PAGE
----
Photo-chemical reactions on plasmonic nanostructures

Event Date: 

Thursday, May 14, 2015 - 11:15am

Event Location: 

  • ES2 1519

Suljo Linic, Chemical Engineering, University of Michigan

Plasmonic metal nanoparticles are characterized by their strong interactions with electromagnetic radiation (for example, photons) through an excitation of localized surface plasmon resonance (LSPR). At resonant frequencies this enhanced light– matter interaction results in elevated electric fields at the surface of the nanoparticles. I will discuss a few examples of the chemical consequences of the enhanced light-matter interaction at the surface of plasmonic nanoparticles. I will show that composite photo-catalysts combing plasmonic metallic nanoparticles of noble metals and semiconductor nanostructures exhibit improved photo-chemical activity compared to conventional photo-catalytic materials. I will also show that plasmonic silver nanoparticles, optically excited with low intensity visible light, exhibit direct photo-catalytic activity. I will discuss underlying mechanisms associated with these phenomena. Finally, I will show how this new family of photo-catalysts could prove useful for many heterogeneous catalytic processes that cannot be activated using conventional thermal processes on metals or photo-catalytic processes on semiconductors. I will show an example of such a process.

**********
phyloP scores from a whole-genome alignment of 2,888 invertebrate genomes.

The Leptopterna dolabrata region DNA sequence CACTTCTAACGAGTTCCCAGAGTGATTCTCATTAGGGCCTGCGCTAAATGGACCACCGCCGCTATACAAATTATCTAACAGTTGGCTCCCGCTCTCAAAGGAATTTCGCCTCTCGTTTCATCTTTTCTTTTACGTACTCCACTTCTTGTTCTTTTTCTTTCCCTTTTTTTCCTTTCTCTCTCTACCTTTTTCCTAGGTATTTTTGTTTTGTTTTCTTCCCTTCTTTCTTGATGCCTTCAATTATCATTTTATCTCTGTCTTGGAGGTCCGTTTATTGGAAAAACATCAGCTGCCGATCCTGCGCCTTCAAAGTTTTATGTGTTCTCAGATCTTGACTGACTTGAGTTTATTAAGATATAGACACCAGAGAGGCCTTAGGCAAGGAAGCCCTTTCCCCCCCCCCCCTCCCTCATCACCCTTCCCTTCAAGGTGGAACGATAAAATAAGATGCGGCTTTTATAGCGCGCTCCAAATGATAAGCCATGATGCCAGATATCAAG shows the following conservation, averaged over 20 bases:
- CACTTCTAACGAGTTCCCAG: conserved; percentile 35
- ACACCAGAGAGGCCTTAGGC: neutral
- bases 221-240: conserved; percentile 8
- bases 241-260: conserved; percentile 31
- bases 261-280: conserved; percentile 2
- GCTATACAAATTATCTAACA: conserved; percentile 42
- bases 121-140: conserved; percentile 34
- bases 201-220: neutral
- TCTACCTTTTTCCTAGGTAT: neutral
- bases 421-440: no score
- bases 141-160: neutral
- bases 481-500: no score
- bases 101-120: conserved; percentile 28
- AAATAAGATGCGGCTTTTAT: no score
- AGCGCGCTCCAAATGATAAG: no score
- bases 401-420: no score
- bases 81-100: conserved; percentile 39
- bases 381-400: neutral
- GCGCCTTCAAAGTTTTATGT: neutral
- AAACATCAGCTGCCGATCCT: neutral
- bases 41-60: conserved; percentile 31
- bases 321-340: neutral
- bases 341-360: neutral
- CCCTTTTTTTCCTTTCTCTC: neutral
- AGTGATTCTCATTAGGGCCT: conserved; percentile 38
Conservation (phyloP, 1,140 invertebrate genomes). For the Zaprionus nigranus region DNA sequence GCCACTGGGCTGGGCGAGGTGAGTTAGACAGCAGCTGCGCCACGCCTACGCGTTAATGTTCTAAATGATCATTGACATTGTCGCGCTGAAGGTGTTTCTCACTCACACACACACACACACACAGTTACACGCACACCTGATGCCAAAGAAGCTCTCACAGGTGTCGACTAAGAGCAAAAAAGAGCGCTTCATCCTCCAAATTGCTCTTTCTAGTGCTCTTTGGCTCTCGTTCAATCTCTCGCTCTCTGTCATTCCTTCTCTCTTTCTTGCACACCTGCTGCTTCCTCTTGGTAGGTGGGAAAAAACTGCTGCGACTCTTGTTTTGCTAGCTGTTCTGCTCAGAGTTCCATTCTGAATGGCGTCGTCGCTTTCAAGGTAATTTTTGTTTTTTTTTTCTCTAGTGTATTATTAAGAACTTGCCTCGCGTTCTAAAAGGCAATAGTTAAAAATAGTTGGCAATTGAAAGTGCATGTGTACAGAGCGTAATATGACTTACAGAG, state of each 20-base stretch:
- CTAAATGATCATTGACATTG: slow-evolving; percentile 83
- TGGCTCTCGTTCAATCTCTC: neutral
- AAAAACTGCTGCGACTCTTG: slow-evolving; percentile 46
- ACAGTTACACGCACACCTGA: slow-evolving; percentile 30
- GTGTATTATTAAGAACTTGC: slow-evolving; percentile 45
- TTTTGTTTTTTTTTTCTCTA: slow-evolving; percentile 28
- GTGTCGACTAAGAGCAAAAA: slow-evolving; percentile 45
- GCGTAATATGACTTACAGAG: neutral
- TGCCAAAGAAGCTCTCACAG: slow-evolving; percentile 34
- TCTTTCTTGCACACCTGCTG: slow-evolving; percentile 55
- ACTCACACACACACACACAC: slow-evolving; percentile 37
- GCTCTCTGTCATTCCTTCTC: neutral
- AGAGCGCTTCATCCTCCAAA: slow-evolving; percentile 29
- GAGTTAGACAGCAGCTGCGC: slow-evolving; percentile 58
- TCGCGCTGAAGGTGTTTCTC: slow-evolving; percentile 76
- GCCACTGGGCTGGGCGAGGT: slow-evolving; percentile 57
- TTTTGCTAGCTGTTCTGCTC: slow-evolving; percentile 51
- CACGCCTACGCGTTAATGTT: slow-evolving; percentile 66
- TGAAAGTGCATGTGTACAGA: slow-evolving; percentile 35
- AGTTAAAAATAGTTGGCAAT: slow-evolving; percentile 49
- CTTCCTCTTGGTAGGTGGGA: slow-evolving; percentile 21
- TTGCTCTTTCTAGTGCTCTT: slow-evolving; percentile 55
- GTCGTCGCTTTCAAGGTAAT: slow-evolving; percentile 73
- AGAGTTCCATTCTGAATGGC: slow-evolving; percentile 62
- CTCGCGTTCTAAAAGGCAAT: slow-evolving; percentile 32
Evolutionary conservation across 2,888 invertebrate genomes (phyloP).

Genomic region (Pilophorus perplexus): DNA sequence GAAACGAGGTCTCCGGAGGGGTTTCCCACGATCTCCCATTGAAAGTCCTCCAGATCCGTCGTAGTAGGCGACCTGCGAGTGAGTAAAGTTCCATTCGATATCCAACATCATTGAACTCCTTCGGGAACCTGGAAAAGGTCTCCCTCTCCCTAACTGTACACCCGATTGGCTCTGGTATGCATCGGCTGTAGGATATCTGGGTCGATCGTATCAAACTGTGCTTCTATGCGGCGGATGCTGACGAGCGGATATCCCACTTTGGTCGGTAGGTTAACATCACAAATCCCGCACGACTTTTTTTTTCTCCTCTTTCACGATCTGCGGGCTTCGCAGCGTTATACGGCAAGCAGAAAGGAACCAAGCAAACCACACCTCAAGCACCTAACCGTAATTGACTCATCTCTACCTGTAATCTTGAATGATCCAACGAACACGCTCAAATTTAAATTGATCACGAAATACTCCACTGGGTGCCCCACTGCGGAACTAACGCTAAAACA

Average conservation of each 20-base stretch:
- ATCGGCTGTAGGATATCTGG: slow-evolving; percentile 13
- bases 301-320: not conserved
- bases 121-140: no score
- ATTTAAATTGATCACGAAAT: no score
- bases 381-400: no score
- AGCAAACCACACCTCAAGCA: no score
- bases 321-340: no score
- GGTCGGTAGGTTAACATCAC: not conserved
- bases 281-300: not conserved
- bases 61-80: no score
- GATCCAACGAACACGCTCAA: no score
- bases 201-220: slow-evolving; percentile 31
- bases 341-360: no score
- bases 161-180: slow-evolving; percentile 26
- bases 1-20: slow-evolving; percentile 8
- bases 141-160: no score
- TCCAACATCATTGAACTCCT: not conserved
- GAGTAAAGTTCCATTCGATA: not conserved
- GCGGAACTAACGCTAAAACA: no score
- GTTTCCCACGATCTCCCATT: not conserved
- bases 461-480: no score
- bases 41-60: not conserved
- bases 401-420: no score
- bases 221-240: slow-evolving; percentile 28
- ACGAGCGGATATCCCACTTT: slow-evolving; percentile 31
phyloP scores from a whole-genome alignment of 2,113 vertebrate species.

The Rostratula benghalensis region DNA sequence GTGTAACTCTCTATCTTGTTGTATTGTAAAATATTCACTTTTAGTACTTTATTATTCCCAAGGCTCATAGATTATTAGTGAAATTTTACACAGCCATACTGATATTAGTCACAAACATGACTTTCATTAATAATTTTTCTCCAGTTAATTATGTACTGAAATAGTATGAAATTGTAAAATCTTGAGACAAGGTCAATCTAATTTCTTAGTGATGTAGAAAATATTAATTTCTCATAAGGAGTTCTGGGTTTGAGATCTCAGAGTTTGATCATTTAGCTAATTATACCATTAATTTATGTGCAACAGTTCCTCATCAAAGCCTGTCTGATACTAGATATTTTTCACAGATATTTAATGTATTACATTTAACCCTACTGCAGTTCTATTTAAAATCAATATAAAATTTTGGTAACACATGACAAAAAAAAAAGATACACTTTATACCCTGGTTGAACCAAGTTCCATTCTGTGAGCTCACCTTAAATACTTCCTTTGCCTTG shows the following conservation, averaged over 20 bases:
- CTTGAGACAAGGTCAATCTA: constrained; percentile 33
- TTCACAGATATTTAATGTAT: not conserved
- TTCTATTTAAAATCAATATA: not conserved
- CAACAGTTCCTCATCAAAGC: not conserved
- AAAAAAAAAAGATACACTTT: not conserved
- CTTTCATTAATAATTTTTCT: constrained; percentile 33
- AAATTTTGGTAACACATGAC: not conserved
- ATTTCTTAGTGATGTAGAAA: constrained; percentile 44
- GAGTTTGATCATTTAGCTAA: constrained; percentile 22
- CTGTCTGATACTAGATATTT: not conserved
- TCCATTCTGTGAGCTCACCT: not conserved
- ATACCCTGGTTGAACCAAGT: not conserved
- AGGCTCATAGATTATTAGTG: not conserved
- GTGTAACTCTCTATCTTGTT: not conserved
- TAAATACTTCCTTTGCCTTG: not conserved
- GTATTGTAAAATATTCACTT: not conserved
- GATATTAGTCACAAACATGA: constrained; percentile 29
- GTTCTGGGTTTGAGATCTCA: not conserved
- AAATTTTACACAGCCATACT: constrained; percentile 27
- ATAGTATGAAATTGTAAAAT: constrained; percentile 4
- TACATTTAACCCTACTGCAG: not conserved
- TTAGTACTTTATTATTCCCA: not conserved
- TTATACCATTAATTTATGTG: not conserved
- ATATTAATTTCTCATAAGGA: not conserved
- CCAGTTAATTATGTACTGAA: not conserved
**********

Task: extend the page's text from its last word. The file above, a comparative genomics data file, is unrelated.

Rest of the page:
Suljo Linic obtained his PhD degree, specializing in surface and colloidal chemistry and heterogeneous catalysis, at the University of Delaware in 2003 under the supervision of Prof. Mark Barteau after receiving his BS degree in Physics with minors in Mathematics and Chemistry from West Chester University in West Chester (PA). He was a Max Planck postdoctoral fellow with Prof. Dr. Matthias Scheffler at the Fritz Haber Institute of Max Planck Society in Berlin (Germany), working on first principles studies of surface chemistry. He started his independent faculty career in 2004 at the Department of Chemical Engineering at the University of Michigan in Ann Arbor where he is currently Professor and the Class of 1983 Faculty Scholar of chemical engineering. Prof. Linic’s research has been recognized through multiple awards including the 2014 ACS (American Chemical Society) Catalysis Lectureship for the Advancement of Catalytic Science, awarded annually by the ACS Catalysis journal and Catalysis Science and Technology Division of ACS, the 2011 Nanoscale Science and Engineering Forum Young Investigator Award, awarded by American Institute of Chemical Engineers, the 2009 ACS Unilever Award awarded by the Colloids and Surface Science Division of ACS, the 2009 Camille Dreyfus Teacher-Scholar Award awarded by the Dreyfus Foundation, the 2008 DuPont Young Professor Award, and a 2006 NSF Career Award. Prof. Linic has presented more than 100 invited and keynote lectures and published more than 50 peer reviewed articles in leading journals in the fields of general science, Physics, Chemistry, and Chemical Engineering. He is currently an associate editor for ACS Catalysis